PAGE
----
A trial date has been confirmed for a Bowling Green massage therapist facing multiple charges of sexual battery.
William Van Robison, 68, was arraigned Wednesday on the newest charges. He appeared in the courtroom of Wood County Common Pleas Judge Joel Kuhlman.
He was indicted in February for two counts sexual battery, both third-degree felonies.
Defense attorney Scott Coon entered not guilty pleas on behalf of his client.
Robison previously was indicted Oct. 6 for practicing medicine without a license, a fifth-degree felony; two counts sexual battery, both third-degree felonies; gross sexual imposition, a fourth-degree felony; and sexual imposition, a third-degree misdemeanor.
Coon asked the judge to continue the own recognizance bond that was put in place after the first set of charges.
William Walton, representing the Ohio Attorney General’s Office, agreed but also asked fora no-contact order with the alleged victims and a ban on the defendant working in his office unless he can provide evidence of licensure.
Robison has operated Myo-Fit Pain Management on North Main Street for a number of years. He advertises that he is a licensed massage therapist and certified manual trigger point therapist.
Kuhlman agreed to the additional stipulations.
He could impose a sentence of 12-60 months for the two new charges.
A jury trial has been confirmed for Aug. 8. A final pretrial will be held May 6.
From June 1, 2015, to Dec. 31, 2017, Robison allegedly practiced medicine and surgery, or any of its branches, without the appropriate license or certificate from the state medical board; opened an office for such practice; or practiced medicine or surgery after his license had been revoked or suspended.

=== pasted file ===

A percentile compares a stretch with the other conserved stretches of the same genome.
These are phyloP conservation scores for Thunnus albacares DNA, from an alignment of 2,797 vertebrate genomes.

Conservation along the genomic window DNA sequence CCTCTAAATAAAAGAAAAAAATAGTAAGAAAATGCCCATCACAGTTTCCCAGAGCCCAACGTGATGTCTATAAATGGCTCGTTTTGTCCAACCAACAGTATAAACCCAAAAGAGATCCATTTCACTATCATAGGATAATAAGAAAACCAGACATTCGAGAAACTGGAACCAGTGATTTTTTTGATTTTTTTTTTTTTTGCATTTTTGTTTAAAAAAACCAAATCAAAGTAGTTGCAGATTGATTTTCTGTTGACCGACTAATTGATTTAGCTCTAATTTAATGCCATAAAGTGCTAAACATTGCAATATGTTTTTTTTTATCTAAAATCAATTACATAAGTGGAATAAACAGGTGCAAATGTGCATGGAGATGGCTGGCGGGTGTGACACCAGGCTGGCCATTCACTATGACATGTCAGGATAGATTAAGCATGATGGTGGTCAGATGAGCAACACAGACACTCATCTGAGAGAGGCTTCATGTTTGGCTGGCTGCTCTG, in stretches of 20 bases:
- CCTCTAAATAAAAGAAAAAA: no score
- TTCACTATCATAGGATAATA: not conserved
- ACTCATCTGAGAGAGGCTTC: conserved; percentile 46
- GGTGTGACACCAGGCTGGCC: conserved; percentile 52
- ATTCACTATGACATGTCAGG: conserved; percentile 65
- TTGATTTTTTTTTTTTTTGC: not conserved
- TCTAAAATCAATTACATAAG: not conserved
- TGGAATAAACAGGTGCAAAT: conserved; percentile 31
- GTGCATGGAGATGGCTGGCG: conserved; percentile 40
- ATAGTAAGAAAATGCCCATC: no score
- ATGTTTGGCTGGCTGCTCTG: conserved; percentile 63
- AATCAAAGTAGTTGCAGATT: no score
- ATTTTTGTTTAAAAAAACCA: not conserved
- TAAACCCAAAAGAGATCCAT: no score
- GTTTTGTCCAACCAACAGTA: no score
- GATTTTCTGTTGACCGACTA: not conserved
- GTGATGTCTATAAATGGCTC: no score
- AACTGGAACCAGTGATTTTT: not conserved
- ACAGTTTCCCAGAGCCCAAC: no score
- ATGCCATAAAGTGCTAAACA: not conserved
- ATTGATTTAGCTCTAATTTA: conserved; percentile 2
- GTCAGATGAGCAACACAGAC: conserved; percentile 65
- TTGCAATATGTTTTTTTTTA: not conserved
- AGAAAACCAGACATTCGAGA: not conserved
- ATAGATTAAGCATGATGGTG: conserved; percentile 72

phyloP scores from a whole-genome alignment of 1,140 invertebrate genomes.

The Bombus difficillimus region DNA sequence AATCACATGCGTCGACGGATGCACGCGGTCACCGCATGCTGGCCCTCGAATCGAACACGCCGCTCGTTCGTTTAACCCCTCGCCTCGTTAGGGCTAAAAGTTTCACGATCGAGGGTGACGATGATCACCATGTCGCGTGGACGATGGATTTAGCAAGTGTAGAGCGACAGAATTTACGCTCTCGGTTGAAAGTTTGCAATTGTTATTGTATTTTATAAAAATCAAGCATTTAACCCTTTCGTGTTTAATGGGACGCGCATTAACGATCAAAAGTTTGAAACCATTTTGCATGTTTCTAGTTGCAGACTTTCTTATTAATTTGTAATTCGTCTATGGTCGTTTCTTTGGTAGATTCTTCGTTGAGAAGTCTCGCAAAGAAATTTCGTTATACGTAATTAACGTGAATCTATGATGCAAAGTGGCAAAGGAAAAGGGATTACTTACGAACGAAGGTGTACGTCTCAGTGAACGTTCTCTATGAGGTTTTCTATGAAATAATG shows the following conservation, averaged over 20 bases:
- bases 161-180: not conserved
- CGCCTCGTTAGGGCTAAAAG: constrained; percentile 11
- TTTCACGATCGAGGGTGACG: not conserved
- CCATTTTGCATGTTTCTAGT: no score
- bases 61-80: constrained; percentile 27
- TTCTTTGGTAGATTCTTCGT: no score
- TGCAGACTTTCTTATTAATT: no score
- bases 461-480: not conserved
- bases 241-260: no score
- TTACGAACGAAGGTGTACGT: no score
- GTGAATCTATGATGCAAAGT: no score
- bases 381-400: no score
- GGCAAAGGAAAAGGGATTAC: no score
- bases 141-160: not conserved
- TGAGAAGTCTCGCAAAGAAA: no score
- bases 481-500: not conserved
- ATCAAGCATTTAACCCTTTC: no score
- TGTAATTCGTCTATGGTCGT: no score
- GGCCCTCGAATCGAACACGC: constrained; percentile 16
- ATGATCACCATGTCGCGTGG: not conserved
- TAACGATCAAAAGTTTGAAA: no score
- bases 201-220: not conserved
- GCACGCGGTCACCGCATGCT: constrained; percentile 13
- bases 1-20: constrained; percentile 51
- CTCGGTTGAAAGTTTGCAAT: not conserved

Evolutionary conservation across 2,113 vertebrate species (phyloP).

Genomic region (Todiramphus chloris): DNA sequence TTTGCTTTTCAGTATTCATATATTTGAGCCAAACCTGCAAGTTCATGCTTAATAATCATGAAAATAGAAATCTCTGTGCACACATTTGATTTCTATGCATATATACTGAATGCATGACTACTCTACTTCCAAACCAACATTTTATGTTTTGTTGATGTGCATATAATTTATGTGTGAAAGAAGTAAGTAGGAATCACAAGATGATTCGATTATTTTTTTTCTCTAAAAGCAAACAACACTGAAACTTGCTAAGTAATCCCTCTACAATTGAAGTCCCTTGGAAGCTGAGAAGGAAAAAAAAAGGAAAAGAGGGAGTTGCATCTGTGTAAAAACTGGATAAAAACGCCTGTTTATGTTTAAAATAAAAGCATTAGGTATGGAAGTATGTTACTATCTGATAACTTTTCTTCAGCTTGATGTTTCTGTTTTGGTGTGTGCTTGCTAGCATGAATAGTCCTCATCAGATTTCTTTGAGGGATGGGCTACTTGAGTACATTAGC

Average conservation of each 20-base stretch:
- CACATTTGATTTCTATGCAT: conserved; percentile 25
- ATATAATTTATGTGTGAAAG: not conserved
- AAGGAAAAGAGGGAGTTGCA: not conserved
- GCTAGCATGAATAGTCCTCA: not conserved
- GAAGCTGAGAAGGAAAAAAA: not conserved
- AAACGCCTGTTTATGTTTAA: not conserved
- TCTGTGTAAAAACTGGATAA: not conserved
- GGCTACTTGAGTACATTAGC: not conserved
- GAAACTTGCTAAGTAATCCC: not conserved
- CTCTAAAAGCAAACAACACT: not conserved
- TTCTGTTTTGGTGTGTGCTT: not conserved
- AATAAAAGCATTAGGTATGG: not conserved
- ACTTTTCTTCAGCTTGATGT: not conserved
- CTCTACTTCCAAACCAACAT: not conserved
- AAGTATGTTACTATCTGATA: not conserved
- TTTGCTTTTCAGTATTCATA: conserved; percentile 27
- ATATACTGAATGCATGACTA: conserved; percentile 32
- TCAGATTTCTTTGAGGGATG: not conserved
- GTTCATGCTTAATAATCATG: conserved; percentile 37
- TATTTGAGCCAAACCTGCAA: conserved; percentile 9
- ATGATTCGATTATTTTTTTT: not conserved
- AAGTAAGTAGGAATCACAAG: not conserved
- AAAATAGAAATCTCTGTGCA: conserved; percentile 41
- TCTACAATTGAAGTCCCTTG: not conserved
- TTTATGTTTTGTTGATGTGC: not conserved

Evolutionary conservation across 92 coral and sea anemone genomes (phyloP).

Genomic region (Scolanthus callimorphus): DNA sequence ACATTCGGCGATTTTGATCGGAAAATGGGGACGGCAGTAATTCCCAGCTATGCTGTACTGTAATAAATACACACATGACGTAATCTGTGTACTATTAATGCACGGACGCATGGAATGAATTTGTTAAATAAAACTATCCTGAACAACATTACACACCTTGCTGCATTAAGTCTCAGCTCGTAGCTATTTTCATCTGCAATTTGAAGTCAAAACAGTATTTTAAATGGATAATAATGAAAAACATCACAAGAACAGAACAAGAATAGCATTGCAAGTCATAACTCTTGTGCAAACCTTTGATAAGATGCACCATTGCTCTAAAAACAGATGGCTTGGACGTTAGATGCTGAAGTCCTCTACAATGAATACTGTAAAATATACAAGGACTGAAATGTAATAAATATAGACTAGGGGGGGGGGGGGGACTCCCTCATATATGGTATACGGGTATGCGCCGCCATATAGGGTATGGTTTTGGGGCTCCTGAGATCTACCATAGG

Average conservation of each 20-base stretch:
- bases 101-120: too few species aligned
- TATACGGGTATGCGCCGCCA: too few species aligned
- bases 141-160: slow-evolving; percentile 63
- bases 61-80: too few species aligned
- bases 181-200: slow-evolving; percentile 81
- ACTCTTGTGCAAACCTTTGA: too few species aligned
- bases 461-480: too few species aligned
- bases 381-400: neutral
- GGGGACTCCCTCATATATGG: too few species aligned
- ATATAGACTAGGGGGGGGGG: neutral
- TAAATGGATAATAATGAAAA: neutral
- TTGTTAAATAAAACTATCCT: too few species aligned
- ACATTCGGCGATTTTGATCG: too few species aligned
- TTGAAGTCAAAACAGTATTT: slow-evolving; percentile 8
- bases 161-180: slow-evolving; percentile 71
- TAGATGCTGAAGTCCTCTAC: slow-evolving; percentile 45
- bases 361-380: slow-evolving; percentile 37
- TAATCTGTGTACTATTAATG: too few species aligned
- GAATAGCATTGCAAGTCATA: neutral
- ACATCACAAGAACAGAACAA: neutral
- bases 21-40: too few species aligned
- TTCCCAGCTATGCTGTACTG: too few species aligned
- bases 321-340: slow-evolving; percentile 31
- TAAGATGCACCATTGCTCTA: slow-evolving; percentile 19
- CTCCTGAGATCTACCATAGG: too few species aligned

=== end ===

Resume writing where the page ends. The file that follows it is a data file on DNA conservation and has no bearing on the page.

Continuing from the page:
During that same time, he is accused of engaging in sexual conduct twice with a person he knew whose ability to appraise the nature of or control her conduct was substantially impaired; causing another to have sexual contact with him by purposely compelling that person to submit by force or threat of force; and having sexual contact with another knowing that contact was offensive or reckless.
Robison has pleaded not guilty to these allegations.
The new charges state that on Jan. 1, 2008, and again from Jan. 8, 2008, to Dec. 31, 2010, he allegedly engaged in sexual conduct while knowing the victim’s ability to know what was going on was substantially impaired.
Coon is asking the state to provide the exact nature of all the offenses in both indictments.
He is asking for a detailed statement of the alleged acts committed by Robison as well as the date, time and place of the alleged offenses.
For the second indictment, Coon wrote, “The indictment is vague, indefinite, uncertain and insufficient in its terms and conclusions. The defendant is unable to reasonably know the nature and cause of the charges against him … and is unable to prepare a defense to the charges in the indictment.”